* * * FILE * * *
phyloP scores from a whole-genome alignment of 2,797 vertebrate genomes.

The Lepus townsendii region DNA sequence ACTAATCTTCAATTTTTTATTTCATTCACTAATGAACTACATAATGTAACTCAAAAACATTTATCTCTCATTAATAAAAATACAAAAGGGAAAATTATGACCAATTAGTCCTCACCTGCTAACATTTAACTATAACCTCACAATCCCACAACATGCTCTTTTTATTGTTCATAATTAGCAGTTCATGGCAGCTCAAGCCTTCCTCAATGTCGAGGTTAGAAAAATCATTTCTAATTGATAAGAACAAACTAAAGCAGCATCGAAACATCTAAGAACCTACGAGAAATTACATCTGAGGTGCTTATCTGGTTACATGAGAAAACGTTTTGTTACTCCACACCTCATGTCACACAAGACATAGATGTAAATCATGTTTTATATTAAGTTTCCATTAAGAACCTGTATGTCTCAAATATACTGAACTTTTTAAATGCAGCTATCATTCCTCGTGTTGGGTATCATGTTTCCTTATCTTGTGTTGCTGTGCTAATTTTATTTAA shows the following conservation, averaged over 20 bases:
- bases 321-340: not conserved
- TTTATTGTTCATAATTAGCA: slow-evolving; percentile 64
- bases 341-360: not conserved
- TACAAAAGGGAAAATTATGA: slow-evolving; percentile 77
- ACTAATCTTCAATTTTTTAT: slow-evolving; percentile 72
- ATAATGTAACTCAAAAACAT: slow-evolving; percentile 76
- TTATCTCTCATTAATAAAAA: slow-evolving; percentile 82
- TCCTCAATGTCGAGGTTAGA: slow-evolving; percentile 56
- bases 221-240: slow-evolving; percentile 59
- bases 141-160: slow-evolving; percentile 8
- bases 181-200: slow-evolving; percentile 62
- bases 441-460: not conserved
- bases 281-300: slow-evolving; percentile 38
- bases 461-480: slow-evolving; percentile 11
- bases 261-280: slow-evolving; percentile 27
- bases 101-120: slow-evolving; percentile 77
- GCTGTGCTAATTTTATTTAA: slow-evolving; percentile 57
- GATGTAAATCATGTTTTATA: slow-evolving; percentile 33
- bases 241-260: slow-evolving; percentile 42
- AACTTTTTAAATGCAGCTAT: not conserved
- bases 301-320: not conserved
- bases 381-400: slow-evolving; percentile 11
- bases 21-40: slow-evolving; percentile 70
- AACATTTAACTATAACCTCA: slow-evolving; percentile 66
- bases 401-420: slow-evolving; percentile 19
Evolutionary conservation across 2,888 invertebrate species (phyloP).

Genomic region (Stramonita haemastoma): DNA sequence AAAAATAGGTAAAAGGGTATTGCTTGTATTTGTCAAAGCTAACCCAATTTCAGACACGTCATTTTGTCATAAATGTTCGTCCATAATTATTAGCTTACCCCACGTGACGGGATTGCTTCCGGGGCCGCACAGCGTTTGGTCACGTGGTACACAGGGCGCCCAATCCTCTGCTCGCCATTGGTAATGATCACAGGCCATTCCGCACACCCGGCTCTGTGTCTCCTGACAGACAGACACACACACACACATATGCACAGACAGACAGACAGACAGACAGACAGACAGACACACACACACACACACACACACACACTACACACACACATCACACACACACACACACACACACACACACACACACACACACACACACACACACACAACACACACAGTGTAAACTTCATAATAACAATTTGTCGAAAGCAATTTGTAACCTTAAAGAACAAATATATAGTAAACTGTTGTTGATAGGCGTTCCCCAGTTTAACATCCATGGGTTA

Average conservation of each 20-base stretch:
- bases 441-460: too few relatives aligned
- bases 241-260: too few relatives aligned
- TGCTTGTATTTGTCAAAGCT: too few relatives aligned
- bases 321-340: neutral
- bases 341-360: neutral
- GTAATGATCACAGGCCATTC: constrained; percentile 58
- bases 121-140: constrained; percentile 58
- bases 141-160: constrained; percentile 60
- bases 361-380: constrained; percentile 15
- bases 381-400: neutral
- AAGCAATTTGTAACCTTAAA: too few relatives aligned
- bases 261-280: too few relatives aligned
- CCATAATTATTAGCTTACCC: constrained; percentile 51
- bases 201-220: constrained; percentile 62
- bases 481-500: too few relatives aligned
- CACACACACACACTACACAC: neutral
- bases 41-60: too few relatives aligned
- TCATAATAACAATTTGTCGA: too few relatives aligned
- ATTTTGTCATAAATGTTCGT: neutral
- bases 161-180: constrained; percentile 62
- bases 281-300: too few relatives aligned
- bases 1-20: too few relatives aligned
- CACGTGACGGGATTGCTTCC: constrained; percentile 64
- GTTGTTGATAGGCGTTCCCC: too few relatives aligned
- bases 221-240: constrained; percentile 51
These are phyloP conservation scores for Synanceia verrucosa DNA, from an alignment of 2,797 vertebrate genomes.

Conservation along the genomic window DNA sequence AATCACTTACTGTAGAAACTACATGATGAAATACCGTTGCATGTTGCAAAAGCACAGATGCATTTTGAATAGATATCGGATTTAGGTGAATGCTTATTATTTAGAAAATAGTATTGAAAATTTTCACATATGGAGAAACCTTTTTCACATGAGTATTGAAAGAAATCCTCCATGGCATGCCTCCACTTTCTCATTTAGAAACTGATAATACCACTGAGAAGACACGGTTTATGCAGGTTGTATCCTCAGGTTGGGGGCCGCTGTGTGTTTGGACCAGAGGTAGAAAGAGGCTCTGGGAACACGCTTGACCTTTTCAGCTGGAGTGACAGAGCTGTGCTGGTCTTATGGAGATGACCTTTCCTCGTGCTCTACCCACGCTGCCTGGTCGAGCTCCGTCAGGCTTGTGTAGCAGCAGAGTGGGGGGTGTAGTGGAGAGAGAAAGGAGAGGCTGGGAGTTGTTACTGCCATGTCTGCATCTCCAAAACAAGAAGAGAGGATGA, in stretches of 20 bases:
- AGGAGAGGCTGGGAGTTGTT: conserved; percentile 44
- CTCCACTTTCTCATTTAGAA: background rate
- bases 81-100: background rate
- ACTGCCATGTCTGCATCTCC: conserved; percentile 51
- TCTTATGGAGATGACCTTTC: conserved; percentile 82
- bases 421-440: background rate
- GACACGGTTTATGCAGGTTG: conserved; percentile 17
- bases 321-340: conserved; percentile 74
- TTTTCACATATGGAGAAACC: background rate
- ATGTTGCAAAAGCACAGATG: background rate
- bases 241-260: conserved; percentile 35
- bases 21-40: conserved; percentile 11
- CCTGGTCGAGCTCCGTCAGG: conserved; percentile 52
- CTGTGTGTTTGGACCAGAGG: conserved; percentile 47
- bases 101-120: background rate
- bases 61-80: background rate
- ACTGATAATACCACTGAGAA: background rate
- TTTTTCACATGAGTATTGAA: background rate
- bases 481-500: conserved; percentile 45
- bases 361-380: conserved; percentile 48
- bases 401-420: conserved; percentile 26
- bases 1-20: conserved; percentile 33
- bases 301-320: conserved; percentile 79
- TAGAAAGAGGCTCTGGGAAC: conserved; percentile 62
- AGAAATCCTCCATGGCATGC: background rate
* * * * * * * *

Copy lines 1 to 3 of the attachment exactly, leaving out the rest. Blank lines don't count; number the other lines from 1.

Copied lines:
phyloP scores from a whole-genome alignment of 2,797 vertebrate genomes.

The Lepus townsendii region DNA sequence ACTAATCTTCAATTTTTTATTTCATTCACTAATGAACTACATAATGTAACTCAAAAACATTTATCTCTCATTAATAAAAATACAAAAGGGAAAATTATGACCAATTAGTCCTCACCTGCTAACATTTAACTATAACCTCACAATCCCACAACATGCTCTTTTTATTGTTCATAATTAGCAGTTCATGGCAGCTCAAGCCTTCCTCAATGTCGAGGTTAGAAAAATCATTTCTAATTGATAAGAACAAACTAAAGCAGCATCGAAACATCTAAGAACCTACGAGAAATTACATCTGAGGTGCTTATCTGGTTACATGAGAAAACGTTTTGTTACTCCACACCTCATGTCACACAAGACATAGATGTAAATCATGTTTTATATTAAGTTTCCATTAAGAACCTGTATGTCTCAAATATACTGAACTTTTTAAATGCAGCTATCATTCCTCGTGTTGGGTATCATGTTTCCTTATCTTGTGTTGCTGTGCTAATTTTATTTAA shows the following conservation, averaged over 20 bases:
- bases 321-340: not conserved